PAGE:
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Gender, Sexualities & Cultural Studies

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Welcome

The Gender, Sexualities and Cultural Studies Special Interest Group welcomes all researchers, especially honours, masters, doctoral research students and early career researchers interested in the cultural politics of gender, sex, sexuality and everyday life. The first chair of the SIG was Mary Lou Rasmussen (Deakin/Monash), and the SIG was founded at the Fremantle conference of AARE in 2001. Following on from Mary Lou Rasmussen, it was convened for four years by Claire Charles (Deakin) and Kristina Gosttschall (Charles Sturt) through to 2011. Anna Hickey-Moody (Sydney) and Daniel Marshall (Deakin) are the immediate past convenors and Annette Brömdal (University of Southern Queensland), Lisa van Leent (Queensland University of Technology) and Leanne Coll (Deakin) are the current Co-Convenors. Anna and Daniel have developed the position statement below as a way of indicating the forms of scholarship undertaken by group members. It's a statement intended to orient those who might not be sure what our SIG does. If you read it and it doesn't make sense, or its not quite you, but you feel your research is located in one of the areas we have named, why don't you come to the SIG dinner and meet the group members. It's about the cultural politics of experience.

The SIG runs postgraduate and early career researcher development workshops before the annual conference (subject to available funding). It awards a best ECR paper and best overall paper prize for papers presented in our SIG stream. If you would like to be involved, email a convenor. We especially encourage the submission of themed symposia and invitational symposia in our research areas.Conversations between practice, industry, policy and theory are warmly received, as are perspectives from the humanities and sociology of education. 

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AARE Gender, Sexualities and Cultural Studies SIG: Call for nominations for mid career leadership award for 2017 opening soon

 

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Position Statement

The research areas of gender, sexualities and cultural studies are brought together by an interest in the politics of everyday life. Broadly speaking, our interest lies in the everyday ways in which adults and young people embody, perform and express gendered and sexualised identities in varying contexts. Scholars in this SIG address the cultural politics that accrue in relation to identity work and explore how different practices and identifications shape experiences and interpretations of schooling, youth and identity categories.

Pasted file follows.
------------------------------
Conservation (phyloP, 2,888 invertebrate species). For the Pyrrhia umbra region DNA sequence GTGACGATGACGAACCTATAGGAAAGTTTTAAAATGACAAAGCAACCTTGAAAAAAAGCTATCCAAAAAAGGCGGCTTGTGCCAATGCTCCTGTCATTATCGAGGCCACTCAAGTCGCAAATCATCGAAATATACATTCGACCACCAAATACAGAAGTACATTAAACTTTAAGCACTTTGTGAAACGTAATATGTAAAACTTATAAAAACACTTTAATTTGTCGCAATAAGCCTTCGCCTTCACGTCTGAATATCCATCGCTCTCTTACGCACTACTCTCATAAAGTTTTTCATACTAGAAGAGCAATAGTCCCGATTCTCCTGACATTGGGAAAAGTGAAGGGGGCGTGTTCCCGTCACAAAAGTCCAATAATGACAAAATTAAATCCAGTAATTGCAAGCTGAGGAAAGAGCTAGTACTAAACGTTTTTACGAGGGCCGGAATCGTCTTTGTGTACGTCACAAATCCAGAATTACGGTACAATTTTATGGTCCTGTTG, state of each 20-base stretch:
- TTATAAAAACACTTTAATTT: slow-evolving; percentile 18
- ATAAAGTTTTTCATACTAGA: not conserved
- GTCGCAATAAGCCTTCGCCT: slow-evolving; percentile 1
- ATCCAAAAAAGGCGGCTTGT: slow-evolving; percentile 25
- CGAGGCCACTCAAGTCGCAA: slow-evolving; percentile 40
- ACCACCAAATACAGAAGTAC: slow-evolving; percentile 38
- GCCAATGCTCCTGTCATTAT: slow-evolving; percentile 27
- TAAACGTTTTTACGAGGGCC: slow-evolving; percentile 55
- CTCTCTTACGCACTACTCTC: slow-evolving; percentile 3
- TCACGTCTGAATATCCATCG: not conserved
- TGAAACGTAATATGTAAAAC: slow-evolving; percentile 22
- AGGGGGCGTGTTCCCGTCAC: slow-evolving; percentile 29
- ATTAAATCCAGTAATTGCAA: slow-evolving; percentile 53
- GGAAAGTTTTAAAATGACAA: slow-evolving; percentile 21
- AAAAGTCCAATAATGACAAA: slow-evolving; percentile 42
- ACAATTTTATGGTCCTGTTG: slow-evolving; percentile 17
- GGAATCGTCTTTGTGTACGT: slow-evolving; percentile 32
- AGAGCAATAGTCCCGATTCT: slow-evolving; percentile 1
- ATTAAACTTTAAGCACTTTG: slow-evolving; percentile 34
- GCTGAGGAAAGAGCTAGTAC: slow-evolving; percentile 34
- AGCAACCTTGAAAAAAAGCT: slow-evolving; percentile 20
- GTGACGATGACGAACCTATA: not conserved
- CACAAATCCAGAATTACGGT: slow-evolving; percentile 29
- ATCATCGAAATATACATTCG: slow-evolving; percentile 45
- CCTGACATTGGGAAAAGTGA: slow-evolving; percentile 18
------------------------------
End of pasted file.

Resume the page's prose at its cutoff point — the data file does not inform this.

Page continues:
Cultural politics surrounding the sexual practices of youth, distinctions between public and private sexual identities and the roles that sexualities education might, or might not play in shaping young people's sexual practices are core to many experiences of adolescence. The cultural politics of sexuality are also forms of cultural pedagogy that are all too often used to teach essentialist ideas about relations between gender, 'biological sex', sexual orientation, minority and maturity. 

We read cultural studies of education as the practice of thinking critically about the cultural politics of curriculum, pedagogy and schooling and the ways young people navigate and interpret experiences and texts in and out of school. We are interested in scholarship that explores how teachers might read students as critical, discriminating subjects of contemporary popular culture, school cultures and curriculum. We acknowledge Richard Hoggart's argument that discrimination is a way that 'people without an intellectual bent' could nevertheless 'become wise in their own way' (Hoggart 1957: 338). Doing gender differently and forms of sexual and aesthetic activism can be important examples of young people and teachers performing such wisdom. More than this, we contend the role of the teacher in reading student's embodied choices is always political. As such, the SIG brings together researchers engaging critical approaches to hegemonic cultural patterns, including dominant constructions of sex, gender, sexuality in their everyday instantiations. We read these as institutionalized and embodied articulations of what Judith Butler has called the heterosexual matrix.